“This will not be a Benghazi,” vowed President Donald Trump to reporters on New Year’s Eve. “This will never, ever be a Benghazi.”
A spot-on analogy. So far, so good. It looks like a seizure of the U.S. embassy in Baghdad by Iranian militants has been averted. In so doing, President Trump — with full credit to our troops — has averted not only a Benghazi but a Jimmy Carter.
The parallels between what happened in the Middle East the final week of December 2019 and what happened in the Middle East the final weeks of 1979 are chilling. Iranian agitators marched on the U.S. embassy in Baghdad almost 40 years to the day that the Soviet Red Army marched into Afghanistan, a disastrous event that came on the heels of Iranian militants seizing the U.S. embassy in Tehran a few weeks earlier. The events were calamitous, including for President Jimmy Carter, who was seeking reelection.
On November 4, 1979, Iranian extremists stormed the U.S. embassy in Tehran, seizing 66 hostages, 52 of which would be held for over a year. 444 days, to be exact.
Then came a Christmas-time shocker. Late December 1979, the Soviets rolled into Afghanistan. It was Moscow’s first direct military intervention outside the Warsaw Pact since World War II, and another striking sign of the Kremlin’s aggression. Nearly a dozen countries had fallen into the Soviet orbit from 1974 to 1979. America was losing the Cold War.
President Jimmy Carter learned of the Soviet invasion while celebrating Christmas with his family in the White House. Just six months earlier he had literally kissed Leonid Brezhnev on the cheek in Vienna. Brezhnev betrayed him with that kiss.
Carter’s initial reaction to the Soviet invasion did nothing to inspire confidence or slow his slide in opinion polls. In a television interview six days later, he said: “My opinion of the Russians has changed most dramatically in the last week…. This action of the Soviets has made a more dramatic change in my own opinion of what the Soviets’ ultimate goals are than anything they’ve done in the previous time I’ve been in office.” His remark was viewed as dangerously naïve, as a form of on-the-job education unacceptably late for a president. Ronald Reagan, who would challenge him for the presidency, privately said that Carter’s assessment “would be laughable, I think, if it were not so tragic.” Reagan added: “It is frightening to hear a man in the office of the presidency who has just discovered that the Soviets can’t be trusted, that they’ve lied to him.”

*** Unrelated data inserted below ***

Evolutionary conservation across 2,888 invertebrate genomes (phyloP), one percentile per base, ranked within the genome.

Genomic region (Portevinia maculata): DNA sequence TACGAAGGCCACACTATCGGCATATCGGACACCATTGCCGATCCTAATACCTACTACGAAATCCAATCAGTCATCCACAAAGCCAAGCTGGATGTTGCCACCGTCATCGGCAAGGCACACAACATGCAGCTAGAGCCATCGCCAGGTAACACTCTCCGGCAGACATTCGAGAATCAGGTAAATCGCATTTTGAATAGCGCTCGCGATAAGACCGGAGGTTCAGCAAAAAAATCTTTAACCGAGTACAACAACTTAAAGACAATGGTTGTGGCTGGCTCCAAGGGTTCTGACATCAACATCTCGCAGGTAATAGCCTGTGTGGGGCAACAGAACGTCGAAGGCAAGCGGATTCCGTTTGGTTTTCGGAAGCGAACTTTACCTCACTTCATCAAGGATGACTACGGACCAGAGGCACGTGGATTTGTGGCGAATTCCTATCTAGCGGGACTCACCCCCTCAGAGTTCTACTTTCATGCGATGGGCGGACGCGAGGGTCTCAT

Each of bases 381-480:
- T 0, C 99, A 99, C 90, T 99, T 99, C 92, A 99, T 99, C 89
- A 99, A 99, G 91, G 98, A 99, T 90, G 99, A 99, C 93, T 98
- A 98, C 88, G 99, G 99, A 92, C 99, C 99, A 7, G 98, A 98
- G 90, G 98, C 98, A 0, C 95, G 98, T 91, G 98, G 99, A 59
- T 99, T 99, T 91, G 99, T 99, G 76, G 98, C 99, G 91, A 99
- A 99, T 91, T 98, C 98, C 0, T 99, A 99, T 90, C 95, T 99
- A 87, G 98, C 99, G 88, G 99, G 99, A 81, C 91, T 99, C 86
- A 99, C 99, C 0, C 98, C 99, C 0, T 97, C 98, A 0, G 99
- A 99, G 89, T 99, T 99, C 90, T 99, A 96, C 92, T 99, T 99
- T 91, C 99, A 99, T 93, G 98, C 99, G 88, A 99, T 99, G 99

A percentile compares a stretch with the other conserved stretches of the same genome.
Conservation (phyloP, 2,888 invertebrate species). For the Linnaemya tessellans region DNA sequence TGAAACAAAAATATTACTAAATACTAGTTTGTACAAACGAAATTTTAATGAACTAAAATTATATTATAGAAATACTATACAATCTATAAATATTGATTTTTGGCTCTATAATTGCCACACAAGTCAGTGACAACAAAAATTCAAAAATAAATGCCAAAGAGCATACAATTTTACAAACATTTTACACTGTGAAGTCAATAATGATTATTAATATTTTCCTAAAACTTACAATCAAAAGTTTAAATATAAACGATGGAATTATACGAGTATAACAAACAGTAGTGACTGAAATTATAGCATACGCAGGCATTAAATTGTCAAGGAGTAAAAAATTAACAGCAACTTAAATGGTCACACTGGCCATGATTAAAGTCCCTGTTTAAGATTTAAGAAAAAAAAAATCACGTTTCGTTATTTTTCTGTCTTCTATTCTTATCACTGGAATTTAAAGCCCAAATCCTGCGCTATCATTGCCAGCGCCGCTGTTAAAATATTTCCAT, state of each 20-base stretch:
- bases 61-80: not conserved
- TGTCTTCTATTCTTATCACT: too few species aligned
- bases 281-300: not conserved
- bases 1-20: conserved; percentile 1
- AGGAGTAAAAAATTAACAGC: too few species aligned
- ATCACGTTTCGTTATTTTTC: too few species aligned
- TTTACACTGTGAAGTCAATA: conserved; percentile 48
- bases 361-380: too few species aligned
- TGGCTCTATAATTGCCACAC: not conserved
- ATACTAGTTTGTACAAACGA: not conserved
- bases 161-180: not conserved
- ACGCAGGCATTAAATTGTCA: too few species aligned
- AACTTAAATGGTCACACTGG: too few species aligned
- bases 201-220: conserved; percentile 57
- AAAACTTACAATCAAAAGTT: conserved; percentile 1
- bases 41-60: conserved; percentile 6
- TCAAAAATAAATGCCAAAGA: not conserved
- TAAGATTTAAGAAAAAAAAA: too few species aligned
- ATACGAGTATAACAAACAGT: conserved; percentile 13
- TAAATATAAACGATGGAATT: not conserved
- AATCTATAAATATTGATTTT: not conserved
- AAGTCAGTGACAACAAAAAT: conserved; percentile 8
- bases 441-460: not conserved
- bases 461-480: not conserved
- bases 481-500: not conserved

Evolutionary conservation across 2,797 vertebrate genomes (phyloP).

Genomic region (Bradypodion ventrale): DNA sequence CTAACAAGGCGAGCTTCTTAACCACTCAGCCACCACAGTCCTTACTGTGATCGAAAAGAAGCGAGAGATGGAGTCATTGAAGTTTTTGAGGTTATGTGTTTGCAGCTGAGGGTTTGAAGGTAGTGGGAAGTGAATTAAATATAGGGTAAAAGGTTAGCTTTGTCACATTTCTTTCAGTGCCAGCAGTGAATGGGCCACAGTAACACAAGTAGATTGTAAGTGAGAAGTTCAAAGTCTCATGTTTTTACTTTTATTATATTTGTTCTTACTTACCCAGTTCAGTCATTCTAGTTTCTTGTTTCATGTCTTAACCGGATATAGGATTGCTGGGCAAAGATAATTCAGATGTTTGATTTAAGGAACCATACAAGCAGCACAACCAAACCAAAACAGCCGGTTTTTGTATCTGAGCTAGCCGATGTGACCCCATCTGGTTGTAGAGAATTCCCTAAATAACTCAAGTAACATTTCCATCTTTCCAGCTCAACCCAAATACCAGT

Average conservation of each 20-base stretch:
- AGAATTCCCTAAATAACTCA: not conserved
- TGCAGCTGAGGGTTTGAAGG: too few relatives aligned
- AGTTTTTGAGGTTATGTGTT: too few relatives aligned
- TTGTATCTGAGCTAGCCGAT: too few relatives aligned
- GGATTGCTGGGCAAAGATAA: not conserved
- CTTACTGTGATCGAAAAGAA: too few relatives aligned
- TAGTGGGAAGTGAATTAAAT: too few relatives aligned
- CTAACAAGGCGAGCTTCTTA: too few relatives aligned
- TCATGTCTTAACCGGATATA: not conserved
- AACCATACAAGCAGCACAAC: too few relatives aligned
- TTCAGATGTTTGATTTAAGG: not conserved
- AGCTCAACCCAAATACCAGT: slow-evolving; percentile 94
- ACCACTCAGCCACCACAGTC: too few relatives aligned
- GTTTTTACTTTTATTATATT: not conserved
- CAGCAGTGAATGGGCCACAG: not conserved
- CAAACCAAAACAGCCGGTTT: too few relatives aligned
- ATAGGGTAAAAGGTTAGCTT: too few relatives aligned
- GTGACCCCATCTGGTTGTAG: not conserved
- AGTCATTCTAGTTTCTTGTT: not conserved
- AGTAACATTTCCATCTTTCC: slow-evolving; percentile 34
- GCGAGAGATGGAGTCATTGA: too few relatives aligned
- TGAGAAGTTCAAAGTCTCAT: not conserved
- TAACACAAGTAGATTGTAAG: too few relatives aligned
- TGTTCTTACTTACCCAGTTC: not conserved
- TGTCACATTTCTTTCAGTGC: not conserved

It was indeed.
The domestic situation wasn’t much better for Carter. The economy was a nightmare, underscored by the “misery index.” Unemployment and inflation were at double-digits. Interest rates approaching 20 percent nearly halted home buying. An energy crisis wrought soaring gas prices and queues during a nasty winter. The nation faced its worst economic situation since the Great Depression. Then came Iran and Afghanistan.
Carter was in trouble. Sensing blood in the water, a Democrat shark by the name of Senator Ted Kennedy began sizing up Carter for a challenge in the Democratic Primary.
Carter looked to salvage something on April 24, 1980, when he ordered a dramatic rescue mission in Iran. By then, American hostages had been held for six months at the U.S. embassy. Exasperated, Carter authorized a risky operation. “I do not want to undertake this operation,” he told his military brass, “but we have no other recourse…. We’re going to do this.” Carter later wrote in his memoirs that it was time “to bring our hostages home; their safety and our national honor were at stake.”
Carter’s plan called for a complex two-night operation involving hundreds of varied personnel, including the elite Delta Force and its 132 commandos, and a unit of Army Rangers. Forty-four aircraft would be deployed among six different locations, including critical RH-53 helicopters and C-130 Hercules transports rigged with temporary 18,000-gallon fuel tanks.
How did it go? It was a complete failure. It was a “calamity heaped on despair,” recalled Colonel James Kyle, the on-scene commander. “It was devastating.” He called it “the most colossal episode of hope, despair, and tragedy” he had experienced in nearly three decades of military service.
At 7:00 a.m. the next day, Carter informed a sleepy nation that eight of its servicemen had just died in a secret rescue operation. The ordeal was dubbed Desert One. It became a metaphor for a military fiasco.
It was arguably worse than Benghazi.
Ironically, the presidential election would be held November 4, 1980, the one-year anniversary of the seizure of the U.S. embassy in Iran. Carter lost 44 of 50 states to Ronald Reagan. Reagan crushed him in the popular vote, 51-41 percent, and won the Electoral College 489-49.
No one knows, of course, how President Trump will fare in his reelection bid in November. But this much we know already: he will not be facing a hostage situation at the hands of Iranians at our embassy. Donald Trump has averted a Benghazi, and he may have averted a Jimmy Carter as well.